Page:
How attackers exploit Windows Active Directory and Group Policy

Attackers have learned to use Active Directory and Group Policy to find weaknesses in Windows networks and identify targets. Here's what you can do to prevent that.

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Active Directory, part of Windows Server since Windows 2000, is the foundation for many, many businesses. It allows firms to authenticate and authorize all users and computers in a Windows domain. Group Policy provides centralized management and configuration of operating systems, applications, and users' settings in an Active Directory environment. It allows administrators to set many security policies and settings to enforce certain actions and preferences.

In other words, it allows firms to set standards in an organization. It also allows attackers to identify patterns in a network as well as use the Group Policy features to gain more rights. I often joke that attackers know how to better manage and maintain our networks than we do ourselves.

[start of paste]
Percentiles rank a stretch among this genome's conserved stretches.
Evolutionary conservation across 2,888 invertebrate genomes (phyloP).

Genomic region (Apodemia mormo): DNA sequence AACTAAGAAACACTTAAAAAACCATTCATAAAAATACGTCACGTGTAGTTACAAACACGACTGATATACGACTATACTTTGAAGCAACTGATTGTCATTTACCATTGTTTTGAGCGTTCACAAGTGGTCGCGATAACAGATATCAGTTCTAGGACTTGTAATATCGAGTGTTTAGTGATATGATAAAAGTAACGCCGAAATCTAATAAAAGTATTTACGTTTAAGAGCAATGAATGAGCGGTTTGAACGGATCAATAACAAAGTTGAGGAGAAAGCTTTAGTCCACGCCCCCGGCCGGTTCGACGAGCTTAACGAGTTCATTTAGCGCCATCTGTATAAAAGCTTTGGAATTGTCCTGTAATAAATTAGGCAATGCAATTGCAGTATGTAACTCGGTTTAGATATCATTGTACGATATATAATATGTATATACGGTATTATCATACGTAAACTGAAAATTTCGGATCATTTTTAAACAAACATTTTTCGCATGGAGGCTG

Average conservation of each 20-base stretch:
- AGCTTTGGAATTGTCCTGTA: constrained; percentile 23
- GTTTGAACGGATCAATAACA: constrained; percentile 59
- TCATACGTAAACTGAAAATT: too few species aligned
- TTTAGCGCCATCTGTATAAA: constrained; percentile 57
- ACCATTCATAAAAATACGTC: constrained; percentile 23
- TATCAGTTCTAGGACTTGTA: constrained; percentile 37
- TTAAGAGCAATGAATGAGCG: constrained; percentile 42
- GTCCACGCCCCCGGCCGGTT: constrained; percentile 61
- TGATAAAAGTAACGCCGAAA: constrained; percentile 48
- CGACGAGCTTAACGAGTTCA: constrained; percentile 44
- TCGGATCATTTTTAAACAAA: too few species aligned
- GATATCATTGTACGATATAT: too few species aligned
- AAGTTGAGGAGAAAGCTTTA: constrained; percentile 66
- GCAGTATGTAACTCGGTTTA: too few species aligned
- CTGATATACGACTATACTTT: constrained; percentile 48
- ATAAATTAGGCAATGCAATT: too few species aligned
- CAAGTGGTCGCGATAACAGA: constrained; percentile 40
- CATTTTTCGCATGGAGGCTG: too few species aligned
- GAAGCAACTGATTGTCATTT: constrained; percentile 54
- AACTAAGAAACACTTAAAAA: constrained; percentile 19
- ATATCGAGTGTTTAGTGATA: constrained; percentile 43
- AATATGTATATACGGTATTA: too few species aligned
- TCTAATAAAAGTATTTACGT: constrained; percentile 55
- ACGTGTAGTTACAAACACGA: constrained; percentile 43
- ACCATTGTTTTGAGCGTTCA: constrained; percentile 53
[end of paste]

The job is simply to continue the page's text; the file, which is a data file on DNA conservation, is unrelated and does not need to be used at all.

I recently interviewed Darren Mar-Elia, vice president at Semperis, whom I've known for many years as the guru of Group Policy. Initially, his focus was ensuring that IT professionals used and understood the power of Active Directory (AD) and Group Policy. Over time he's realized that attackers are understanding the power of Group Policy and silently gaining more rights into the network. 

We assume that attackers launch a phishing attack and immediately take control of a network. Often, they lay in wait and investigate the network, taking the time to understand the organizational structure and relationships before they launch attacks. Attackers also target administrators and those with control over key assets. The public attack on Twitter is evidence of attackers targeting administrators and roles that had control over certain tasks. They then ensured that they were able to take over those duties and functions.

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